In HIFU therapy, ultrasound beams are focused on diseased tissue, and due to the significant energy deposition at the focus, temperature within the tissue rises to 65° to 85°C, destroying the diseased tissue by coagulation necrosis. Each sonication of the beams treats a precisely defined portion of the targeted tissue and is computer modeled. Anesthesia is not required but recommended.
High Intensity Ultasound (HIFU) was initially reported to provide a safe and effective control rate for early localized prostate cancer. Early HIFU case studies showing promising results have been widely publicised generating more clinician awareness and interest. However, subequently, less axciting data began to accumulate. National Institute for Clinical Excellence (NICE) in the UK initially supported HIFU but has subsequently changed its guidance and now recommend using it only within clinical trials.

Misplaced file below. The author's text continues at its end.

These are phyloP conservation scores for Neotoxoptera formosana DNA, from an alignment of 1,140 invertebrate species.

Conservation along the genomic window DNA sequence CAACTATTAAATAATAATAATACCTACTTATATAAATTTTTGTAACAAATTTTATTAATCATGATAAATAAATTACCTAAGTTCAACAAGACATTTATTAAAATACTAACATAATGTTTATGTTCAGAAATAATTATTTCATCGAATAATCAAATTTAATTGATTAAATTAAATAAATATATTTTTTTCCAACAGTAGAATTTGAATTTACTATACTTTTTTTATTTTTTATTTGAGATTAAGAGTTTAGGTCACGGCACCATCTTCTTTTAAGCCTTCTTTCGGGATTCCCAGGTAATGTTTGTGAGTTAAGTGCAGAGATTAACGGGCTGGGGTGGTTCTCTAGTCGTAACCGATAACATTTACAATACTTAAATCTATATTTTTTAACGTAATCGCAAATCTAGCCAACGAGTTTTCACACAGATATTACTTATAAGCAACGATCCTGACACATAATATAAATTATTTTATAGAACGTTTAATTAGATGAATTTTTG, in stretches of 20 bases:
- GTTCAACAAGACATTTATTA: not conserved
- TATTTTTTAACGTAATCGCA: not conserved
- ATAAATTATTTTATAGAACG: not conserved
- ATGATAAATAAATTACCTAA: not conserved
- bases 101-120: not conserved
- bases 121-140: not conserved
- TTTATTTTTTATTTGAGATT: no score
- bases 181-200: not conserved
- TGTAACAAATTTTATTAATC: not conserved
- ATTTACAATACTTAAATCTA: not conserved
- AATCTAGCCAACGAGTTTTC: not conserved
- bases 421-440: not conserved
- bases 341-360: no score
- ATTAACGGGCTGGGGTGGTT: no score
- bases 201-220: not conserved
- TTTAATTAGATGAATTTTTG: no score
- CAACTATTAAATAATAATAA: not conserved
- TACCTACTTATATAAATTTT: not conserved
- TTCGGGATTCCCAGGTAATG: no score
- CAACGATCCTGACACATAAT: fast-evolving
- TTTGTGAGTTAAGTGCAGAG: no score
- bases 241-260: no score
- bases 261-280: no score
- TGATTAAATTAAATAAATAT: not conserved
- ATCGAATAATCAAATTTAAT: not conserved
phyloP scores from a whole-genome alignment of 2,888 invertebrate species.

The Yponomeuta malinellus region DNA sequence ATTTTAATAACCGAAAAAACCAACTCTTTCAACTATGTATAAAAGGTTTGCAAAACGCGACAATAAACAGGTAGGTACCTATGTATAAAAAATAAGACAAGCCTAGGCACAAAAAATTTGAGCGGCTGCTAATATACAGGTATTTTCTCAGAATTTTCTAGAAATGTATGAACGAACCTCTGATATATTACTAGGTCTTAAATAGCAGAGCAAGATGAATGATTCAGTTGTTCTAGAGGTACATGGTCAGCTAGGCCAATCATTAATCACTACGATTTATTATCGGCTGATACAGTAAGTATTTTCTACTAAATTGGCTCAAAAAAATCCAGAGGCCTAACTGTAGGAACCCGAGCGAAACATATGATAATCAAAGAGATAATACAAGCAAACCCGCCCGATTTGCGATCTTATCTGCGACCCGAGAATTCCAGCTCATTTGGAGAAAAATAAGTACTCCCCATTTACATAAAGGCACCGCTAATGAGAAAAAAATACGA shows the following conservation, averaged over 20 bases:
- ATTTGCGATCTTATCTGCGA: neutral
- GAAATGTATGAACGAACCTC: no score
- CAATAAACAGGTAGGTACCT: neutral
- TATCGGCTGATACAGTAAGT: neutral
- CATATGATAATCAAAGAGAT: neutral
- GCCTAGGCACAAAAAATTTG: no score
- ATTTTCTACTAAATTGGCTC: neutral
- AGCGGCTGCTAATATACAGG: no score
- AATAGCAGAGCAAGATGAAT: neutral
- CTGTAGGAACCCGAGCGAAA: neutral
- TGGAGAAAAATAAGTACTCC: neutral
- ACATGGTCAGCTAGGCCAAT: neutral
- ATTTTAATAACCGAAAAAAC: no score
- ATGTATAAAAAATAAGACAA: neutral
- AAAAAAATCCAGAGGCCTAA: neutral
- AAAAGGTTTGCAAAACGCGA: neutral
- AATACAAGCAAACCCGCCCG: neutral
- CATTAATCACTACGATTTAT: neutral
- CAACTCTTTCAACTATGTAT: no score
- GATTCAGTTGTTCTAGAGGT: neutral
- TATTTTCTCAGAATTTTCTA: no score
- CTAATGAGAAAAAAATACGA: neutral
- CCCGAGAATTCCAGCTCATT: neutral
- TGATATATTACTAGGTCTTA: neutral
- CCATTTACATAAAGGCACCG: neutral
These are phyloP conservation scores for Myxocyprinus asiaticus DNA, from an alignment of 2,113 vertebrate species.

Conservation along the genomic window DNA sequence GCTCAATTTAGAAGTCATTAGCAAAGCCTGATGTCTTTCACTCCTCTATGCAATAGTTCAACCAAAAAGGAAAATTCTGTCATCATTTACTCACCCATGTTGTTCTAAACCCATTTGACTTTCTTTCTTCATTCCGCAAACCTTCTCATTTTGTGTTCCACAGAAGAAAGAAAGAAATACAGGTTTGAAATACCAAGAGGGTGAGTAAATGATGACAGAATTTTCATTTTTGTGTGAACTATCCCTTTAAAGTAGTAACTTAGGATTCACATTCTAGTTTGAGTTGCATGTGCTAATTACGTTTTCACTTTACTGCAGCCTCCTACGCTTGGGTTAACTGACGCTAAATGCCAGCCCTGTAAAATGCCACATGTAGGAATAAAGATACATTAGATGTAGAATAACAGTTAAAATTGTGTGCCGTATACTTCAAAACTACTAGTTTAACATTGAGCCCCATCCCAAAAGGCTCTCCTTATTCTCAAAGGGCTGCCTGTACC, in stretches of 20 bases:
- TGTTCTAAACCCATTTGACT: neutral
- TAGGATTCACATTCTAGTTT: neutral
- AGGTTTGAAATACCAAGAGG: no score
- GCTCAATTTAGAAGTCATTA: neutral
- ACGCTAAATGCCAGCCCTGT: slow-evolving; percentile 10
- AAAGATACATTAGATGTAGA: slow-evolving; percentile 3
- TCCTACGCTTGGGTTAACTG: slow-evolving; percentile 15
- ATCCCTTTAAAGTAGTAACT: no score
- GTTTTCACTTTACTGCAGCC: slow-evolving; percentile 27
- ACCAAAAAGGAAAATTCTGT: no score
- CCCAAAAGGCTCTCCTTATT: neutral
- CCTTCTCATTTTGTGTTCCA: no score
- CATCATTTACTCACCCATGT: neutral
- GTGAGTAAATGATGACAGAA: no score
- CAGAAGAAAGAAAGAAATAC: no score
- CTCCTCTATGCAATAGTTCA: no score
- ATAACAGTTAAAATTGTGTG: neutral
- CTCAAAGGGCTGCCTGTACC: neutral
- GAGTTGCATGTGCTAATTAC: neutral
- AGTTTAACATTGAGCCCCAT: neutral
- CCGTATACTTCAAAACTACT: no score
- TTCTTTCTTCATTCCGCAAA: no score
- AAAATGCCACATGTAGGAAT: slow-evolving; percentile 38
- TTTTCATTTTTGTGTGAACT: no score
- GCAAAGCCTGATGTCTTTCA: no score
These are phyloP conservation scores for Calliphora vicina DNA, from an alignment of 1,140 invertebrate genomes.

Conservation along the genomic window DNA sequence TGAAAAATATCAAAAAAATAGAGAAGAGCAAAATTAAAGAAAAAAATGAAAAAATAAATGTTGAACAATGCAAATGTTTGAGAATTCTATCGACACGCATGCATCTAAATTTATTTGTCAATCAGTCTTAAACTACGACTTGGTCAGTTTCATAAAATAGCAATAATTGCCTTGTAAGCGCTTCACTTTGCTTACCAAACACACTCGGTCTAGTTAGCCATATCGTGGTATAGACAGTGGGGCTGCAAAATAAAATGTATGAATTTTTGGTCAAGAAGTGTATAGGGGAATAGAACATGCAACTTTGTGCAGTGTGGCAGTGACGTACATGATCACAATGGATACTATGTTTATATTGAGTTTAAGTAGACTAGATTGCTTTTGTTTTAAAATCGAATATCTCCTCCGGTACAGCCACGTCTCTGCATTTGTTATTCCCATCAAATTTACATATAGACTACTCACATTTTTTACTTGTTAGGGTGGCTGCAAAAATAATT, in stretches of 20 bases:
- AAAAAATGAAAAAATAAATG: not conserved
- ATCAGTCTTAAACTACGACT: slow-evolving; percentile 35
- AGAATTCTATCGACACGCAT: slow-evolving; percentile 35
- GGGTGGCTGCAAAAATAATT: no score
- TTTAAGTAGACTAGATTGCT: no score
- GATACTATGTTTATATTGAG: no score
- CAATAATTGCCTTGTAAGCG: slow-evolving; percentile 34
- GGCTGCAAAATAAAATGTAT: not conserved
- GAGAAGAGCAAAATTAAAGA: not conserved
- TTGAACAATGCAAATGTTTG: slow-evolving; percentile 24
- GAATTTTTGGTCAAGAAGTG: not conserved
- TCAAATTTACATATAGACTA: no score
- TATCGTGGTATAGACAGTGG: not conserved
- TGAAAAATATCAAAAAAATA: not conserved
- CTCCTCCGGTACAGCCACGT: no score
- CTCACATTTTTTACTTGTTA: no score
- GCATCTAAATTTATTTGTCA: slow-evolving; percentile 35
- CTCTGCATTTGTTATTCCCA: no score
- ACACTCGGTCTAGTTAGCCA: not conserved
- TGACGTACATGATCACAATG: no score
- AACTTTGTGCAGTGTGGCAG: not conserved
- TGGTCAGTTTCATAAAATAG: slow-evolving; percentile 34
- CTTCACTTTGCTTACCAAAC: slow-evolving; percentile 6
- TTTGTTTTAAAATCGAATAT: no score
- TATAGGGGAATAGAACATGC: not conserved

There is a significant lack of good quality outcomes and efficacy data as patients often refuse to enter randomised controlled surgical trials.ONce it bacame more widespead, many urologists were unable to match traditional treatment modalities (minimally-invasive radical prostatectomy, external beam radiotherapy or brachytherapy) for oncological efficacy. In addition HIFU generated significant and devastating complications in some patients. It uses Sonablate® 500 which is not approved for use in the U.S. The Sonablate® 500 remains investigational in the U.S. and is being studied for the treatment of prostate cancer in clinical trials in the U.S. FDA has made no decision as to the safety or efficacy of the Sonablate®500 for the treatment of prostate cancer.
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